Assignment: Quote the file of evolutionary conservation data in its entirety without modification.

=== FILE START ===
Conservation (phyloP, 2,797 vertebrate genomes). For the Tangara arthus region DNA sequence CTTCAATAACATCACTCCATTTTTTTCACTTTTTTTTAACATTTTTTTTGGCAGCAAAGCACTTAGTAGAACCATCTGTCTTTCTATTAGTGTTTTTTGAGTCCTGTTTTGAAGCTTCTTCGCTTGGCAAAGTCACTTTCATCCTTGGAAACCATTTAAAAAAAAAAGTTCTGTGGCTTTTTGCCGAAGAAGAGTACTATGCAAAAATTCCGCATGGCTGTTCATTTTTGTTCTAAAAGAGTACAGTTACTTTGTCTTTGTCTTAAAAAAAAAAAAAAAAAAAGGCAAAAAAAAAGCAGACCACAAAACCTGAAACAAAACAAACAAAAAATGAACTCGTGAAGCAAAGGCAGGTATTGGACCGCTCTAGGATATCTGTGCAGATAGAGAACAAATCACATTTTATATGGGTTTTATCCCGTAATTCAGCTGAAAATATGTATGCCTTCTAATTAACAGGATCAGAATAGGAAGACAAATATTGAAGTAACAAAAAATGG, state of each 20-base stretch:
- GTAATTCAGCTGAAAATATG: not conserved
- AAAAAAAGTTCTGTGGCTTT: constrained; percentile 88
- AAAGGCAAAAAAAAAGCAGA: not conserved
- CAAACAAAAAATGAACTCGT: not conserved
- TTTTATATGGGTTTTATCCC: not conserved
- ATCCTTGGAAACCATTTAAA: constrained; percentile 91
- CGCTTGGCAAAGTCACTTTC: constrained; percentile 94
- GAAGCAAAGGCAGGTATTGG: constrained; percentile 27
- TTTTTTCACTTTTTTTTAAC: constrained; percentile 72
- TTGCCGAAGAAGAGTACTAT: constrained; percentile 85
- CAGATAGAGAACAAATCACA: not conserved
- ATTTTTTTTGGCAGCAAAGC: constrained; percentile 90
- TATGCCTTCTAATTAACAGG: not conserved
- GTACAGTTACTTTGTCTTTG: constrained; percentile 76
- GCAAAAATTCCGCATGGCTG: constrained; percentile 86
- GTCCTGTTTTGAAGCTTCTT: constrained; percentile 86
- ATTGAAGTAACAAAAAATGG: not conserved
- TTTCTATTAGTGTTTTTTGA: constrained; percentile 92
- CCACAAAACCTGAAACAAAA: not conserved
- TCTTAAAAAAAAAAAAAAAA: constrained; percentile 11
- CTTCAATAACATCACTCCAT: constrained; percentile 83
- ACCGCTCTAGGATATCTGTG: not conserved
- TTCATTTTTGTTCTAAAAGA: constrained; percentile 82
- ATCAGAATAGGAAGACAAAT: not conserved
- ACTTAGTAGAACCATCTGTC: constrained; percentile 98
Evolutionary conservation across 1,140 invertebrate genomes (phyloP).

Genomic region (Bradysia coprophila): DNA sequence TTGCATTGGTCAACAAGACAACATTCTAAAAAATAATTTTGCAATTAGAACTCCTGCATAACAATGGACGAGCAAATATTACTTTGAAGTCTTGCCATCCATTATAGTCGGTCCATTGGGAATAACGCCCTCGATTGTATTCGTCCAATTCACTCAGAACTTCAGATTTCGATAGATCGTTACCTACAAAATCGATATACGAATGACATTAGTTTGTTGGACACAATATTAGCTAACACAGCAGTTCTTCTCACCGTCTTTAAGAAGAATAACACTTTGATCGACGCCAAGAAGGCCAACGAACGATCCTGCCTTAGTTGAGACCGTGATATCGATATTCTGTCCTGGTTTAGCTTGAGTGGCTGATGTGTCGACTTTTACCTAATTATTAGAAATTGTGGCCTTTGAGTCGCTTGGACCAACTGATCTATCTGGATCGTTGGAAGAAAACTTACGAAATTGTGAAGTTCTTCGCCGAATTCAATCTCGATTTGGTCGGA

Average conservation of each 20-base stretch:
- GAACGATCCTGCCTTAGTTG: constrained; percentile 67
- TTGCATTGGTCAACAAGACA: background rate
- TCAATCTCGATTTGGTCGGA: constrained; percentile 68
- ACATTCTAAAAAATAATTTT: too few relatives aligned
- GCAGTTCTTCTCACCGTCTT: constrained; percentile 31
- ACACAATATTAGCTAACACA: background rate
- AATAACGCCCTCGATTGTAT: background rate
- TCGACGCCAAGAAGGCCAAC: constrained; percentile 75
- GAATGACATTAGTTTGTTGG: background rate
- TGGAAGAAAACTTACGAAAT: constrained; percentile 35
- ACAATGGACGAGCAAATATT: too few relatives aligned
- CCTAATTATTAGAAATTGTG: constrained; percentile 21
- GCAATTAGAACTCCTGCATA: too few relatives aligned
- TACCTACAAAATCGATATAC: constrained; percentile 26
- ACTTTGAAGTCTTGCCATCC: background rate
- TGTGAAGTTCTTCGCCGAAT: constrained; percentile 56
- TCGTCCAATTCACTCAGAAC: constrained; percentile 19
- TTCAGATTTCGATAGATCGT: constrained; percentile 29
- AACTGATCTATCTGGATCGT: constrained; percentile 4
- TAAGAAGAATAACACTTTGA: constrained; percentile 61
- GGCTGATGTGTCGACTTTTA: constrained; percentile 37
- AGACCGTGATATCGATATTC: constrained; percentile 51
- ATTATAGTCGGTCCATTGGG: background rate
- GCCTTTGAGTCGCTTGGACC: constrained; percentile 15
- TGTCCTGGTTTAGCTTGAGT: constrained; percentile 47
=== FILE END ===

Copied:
Conservation (phyloP, 2,797 vertebrate genomes). For the Tangara arthus region DNA sequence CTTCAATAACATCACTCCATTTTTTTCACTTTTTTTTAACATTTTTTTTGGCAGCAAAGCACTTAGTAGAACCATCTGTCTTTCTATTAGTGTTTTTTGAGTCCTGTTTTGAAGCTTCTTCGCTTGGCAAAGTCACTTTCATCCTTGGAAACCATTTAAAAAAAAAAGTTCTGTGGCTTTTTGCCGAAGAAGAGTACTATGCAAAAATTCCGCATGGCTGTTCATTTTTGTTCTAAAAGAGTACAGTTACTTTGTCTTTGTCTTAAAAAAAAAAAAAAAAAAAGGCAAAAAAAAAGCAGACCACAAAACCTGAAACAAAACAAACAAAAAATGAACTCGTGAAGCAAAGGCAGGTATTGGACCGCTCTAGGATATCTGTGCAGATAGAGAACAAATCACATTTTATATGGGTTTTATCCCGTAATTCAGCTGAAAATATGTATGCCTTCTAATTAACAGGATCAGAATAGGAAGACAAATATTGAAGTAACAAAAAATGG, state of each 20-base stretch:
- GTAATTCAGCTGAAAATATG: not conserved
- AAAAAAAGTTCTGTGGCTTT: constrained; percentile 88
- AAAGGCAAAAAAAAAGCAGA: not conserved
- CAAACAAAAAATGAACTCGT: not conserved
- TTTTATATGGGTTTTATCCC: not conserved
- ATCCTTGGAAACCATTTAAA: constrained; percentile 91
- CGCTTGGCAAAGTCACTTTC: constrained; percentile 94
- GAAGCAAAGGCAGGTATTGG: constrained; percentile 27
- TTTTTTCACTTTTTTTTAAC: constrained; percentile 72
- TTGCCGAAGAAGAGTACTAT: constrained; percentile 85
- CAGATAGAGAACAAATCACA: not conserved
- ATTTTTTTTGGCAGCAAAGC: constrained; percentile 90
- TATGCCTTCTAATTAACAGG: not conserved
- GTACAGTTACTTTGTCTTTG: constrained; percentile 76
- GCAAAAATTCCGCATGGCTG: constrained; percentile 86
- GTCCTGTTTTGAAGCTTCTT: constrained; percentile 86
- ATTGAAGTAACAAAAAATGG: not conserved
- TTTCTATTAGTGTTTTTTGA: constrained; percentile 92
- CCACAAAACCTGAAACAAAA: not conserved
- TCTTAAAAAAAAAAAAAAAA: constrained; percentile 11
- CTTCAATAACATCACTCCAT: constrained; percentile 83
- ACCGCTCTAGGATATCTGTG: not conserved
- TTCATTTTTGTTCTAAAAGA: constrained; percentile 82
- ATCAGAATAGGAAGACAAAT: not conserved
- ACTTAGTAGAACCATCTGTC: constrained; percentile 98
Evolutionary conservation across 1,140 invertebrate genomes (phyloP).

Genomic region (Bradysia coprophila): DNA sequence TTGCATTGGTCAACAAGACAACATTCTAAAAAATAATTTTGCAATTAGAACTCCTGCATAACAATGGACGAGCAAATATTACTTTGAAGTCTTGCCATCCATTATAGTCGGTCCATTGGGAATAACGCCCTCGATTGTATTCGTCCAATTCACTCAGAACTTCAGATTTCGATAGATCGTTACCTACAAAATCGATATACGAATGACATTAGTTTGTTGGACACAATATTAGCTAACACAGCAGTTCTTCTCACCGTCTTTAAGAAGAATAACACTTTGATCGACGCCAAGAAGGCCAACGAACGATCCTGCCTTAGTTGAGACCGTGATATCGATATTCTGTCCTGGTTTAGCTTGAGTGGCTGATGTGTCGACTTTTACCTAATTATTAGAAATTGTGGCCTTTGAGTCGCTTGGACCAACTGATCTATCTGGATCGTTGGAAGAAAACTTACGAAATTGTGAAGTTCTTCGCCGAATTCAATCTCGATTTGGTCGGA

Average conservation of each 20-base stretch:
- GAACGATCCTGCCTTAGTTG: constrained; percentile 67
- TTGCATTGGTCAACAAGACA: background rate
- TCAATCTCGATTTGGTCGGA: constrained; percentile 68
- ACATTCTAAAAAATAATTTT: too few relatives aligned
- GCAGTTCTTCTCACCGTCTT: constrained; percentile 31
- ACACAATATTAGCTAACACA: background rate
- AATAACGCCCTCGATTGTAT: background rate
- TCGACGCCAAGAAGGCCAAC: constrained; percentile 75
- GAATGACATTAGTTTGTTGG: background rate
- TGGAAGAAAACTTACGAAAT: constrained; percentile 35
- ACAATGGACGAGCAAATATT: too few relatives aligned
- CCTAATTATTAGAAATTGTG: constrained; percentile 21
- GCAATTAGAACTCCTGCATA: too few relatives aligned
- TACCTACAAAATCGATATAC: constrained; percentile 26
- ACTTTGAAGTCTTGCCATCC: background rate
- TGTGAAGTTCTTCGCCGAAT: constrained; percentile 56
- TCGTCCAATTCACTCAGAAC: constrained; percentile 19
- TTCAGATTTCGATAGATCGT: constrained; percentile 29
- AACTGATCTATCTGGATCGT: constrained; percentile 4
- TAAGAAGAATAACACTTTGA: constrained; percentile 61
- GGCTGATGTGTCGACTTTTA: constrained; percentile 37
- AGACCGTGATATCGATATTC: constrained; percentile 51
- ATTATAGTCGGTCCATTGGG: background rate
- GCCTTTGAGTCGCTTGGACC: constrained; percentile 15
- TGTCCTGGTTTAGCTTGAGT: constrained; percentile 47